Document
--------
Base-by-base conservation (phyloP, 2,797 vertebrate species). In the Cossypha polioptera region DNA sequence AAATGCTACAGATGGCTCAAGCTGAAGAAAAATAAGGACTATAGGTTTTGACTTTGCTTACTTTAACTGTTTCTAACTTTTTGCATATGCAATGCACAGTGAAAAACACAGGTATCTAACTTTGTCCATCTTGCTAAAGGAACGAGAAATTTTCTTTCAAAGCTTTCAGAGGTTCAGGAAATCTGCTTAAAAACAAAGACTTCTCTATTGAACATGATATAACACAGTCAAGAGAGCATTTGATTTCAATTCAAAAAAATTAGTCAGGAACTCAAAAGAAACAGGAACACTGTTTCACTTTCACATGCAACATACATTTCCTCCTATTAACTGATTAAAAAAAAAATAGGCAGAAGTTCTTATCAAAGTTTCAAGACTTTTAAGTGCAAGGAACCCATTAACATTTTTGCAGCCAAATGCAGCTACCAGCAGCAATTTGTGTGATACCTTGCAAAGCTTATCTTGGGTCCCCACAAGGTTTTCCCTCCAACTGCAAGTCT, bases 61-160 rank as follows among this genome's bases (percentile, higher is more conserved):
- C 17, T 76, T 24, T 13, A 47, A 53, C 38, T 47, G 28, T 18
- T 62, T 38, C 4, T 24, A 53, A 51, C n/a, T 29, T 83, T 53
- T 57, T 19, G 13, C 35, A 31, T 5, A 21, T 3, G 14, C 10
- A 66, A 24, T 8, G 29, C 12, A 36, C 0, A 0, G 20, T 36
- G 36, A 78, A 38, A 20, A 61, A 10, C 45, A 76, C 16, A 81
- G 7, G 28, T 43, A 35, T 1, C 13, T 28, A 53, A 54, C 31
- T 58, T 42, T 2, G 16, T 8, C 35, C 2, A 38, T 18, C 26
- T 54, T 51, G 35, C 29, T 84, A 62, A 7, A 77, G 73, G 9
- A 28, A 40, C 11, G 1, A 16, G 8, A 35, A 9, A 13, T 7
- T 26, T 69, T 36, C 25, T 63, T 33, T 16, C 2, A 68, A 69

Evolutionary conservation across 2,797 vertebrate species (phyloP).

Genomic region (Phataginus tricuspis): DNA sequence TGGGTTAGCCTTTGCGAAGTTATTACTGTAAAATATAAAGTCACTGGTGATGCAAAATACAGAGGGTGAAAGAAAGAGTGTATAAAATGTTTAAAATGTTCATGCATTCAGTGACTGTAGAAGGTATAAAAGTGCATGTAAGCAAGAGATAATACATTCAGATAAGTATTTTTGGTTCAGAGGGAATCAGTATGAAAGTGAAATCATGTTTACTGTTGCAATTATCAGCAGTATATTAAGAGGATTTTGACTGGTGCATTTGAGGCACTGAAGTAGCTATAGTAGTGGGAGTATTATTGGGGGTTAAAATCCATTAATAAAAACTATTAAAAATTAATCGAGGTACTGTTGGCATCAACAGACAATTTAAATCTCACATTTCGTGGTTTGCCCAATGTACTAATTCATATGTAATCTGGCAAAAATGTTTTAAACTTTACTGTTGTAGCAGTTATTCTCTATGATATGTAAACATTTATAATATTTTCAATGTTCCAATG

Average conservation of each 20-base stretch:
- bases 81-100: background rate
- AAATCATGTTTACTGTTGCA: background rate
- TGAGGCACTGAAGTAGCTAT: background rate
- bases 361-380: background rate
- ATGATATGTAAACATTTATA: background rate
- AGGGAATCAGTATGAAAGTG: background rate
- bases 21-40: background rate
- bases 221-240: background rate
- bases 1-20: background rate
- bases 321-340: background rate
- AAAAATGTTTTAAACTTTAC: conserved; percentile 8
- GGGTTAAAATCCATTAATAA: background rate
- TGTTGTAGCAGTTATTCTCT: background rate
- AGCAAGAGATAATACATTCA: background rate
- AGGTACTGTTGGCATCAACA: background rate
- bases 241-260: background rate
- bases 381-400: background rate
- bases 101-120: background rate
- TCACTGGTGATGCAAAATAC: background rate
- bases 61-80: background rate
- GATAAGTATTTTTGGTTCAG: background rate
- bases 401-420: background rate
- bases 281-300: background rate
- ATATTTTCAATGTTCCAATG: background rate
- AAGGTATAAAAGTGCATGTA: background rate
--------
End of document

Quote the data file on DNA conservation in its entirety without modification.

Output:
Base-by-base conservation (phyloP, 2,797 vertebrate species). In the Cossypha polioptera region DNA sequence AAATGCTACAGATGGCTCAAGCTGAAGAAAAATAAGGACTATAGGTTTTGACTTTGCTTACTTTAACTGTTTCTAACTTTTTGCATATGCAATGCACAGTGAAAAACACAGGTATCTAACTTTGTCCATCTTGCTAAAGGAACGAGAAATTTTCTTTCAAAGCTTTCAGAGGTTCAGGAAATCTGCTTAAAAACAAAGACTTCTCTATTGAACATGATATAACACAGTCAAGAGAGCATTTGATTTCAATTCAAAAAAATTAGTCAGGAACTCAAAAGAAACAGGAACACTGTTTCACTTTCACATGCAACATACATTTCCTCCTATTAACTGATTAAAAAAAAAATAGGCAGAAGTTCTTATCAAAGTTTCAAGACTTTTAAGTGCAAGGAACCCATTAACATTTTTGCAGCCAAATGCAGCTACCAGCAGCAATTTGTGTGATACCTTGCAAAGCTTATCTTGGGTCCCCACAAGGTTTTCCCTCCAACTGCAAGTCT, bases 61-160 rank as follows among this genome's bases (percentile, higher is more conserved):
- C 17, T 76, T 24, T 13, A 47, A 53, C 38, T 47, G 28, T 18
- T 62, T 38, C 4, T 24, A 53, A 51, C n/a, T 29, T 83, T 53
- T 57, T 19, G 13, C 35, A 31, T 5, A 21, T 3, G 14, C 10
- A 66, A 24, T 8, G 29, C 12, A 36, C 0, A 0, G 20, T 36
- G 36, A 78, A 38, A 20, A 61, A 10, C 45, A 76, C 16, A 81
- G 7, G 28, T 43, A 35, T 1, C 13, T 28, A 53, A 54, C 31
- T 58, T 42, T 2, G 16, T 8, C 35, C 2, A 38, T 18, C 26
- T 54, T 51, G 35, C 29, T 84, A 62, A 7, A 77, G 73, G 9
- A 28, A 40, C 11, G 1, A 16, G 8, A 35, A 9, A 13, T 7
- T 26, T 69, T 36, C 25, T 63, T 33, T 16, C 2, A 68, A 69

Evolutionary conservation across 2,797 vertebrate species (phyloP).

Genomic region (Phataginus tricuspis): DNA sequence TGGGTTAGCCTTTGCGAAGTTATTACTGTAAAATATAAAGTCACTGGTGATGCAAAATACAGAGGGTGAAAGAAAGAGTGTATAAAATGTTTAAAATGTTCATGCATTCAGTGACTGTAGAAGGTATAAAAGTGCATGTAAGCAAGAGATAATACATTCAGATAAGTATTTTTGGTTCAGAGGGAATCAGTATGAAAGTGAAATCATGTTTACTGTTGCAATTATCAGCAGTATATTAAGAGGATTTTGACTGGTGCATTTGAGGCACTGAAGTAGCTATAGTAGTGGGAGTATTATTGGGGGTTAAAATCCATTAATAAAAACTATTAAAAATTAATCGAGGTACTGTTGGCATCAACAGACAATTTAAATCTCACATTTCGTGGTTTGCCCAATGTACTAATTCATATGTAATCTGGCAAAAATGTTTTAAACTTTACTGTTGTAGCAGTTATTCTCTATGATATGTAAACATTTATAATATTTTCAATGTTCCAATG

Average conservation of each 20-base stretch:
- bases 81-100: background rate
- AAATCATGTTTACTGTTGCA: background rate
- TGAGGCACTGAAGTAGCTAT: background rate
- bases 361-380: background rate
- ATGATATGTAAACATTTATA: background rate
- AGGGAATCAGTATGAAAGTG: background rate
- bases 21-40: background rate
- bases 221-240: background rate
- bases 1-20: background rate
- bases 321-340: background rate
- AAAAATGTTTTAAACTTTAC: conserved; percentile 8
- GGGTTAAAATCCATTAATAA: background rate
- TGTTGTAGCAGTTATTCTCT: background rate
- AGCAAGAGATAATACATTCA: background rate
- AGGTACTGTTGGCATCAACA: background rate
- bases 241-260: background rate
- bases 381-400: background rate
- bases 101-120: background rate
- TCACTGGTGATGCAAAATAC: background rate
- bases 61-80: background rate
- GATAAGTATTTTTGGTTCAG: background rate
- bases 401-420: background rate
- bases 281-300: background rate
- ATATTTTCAATGTTCCAATG: background rate
- AAGGTATAAAAGTGCATGTA: background rate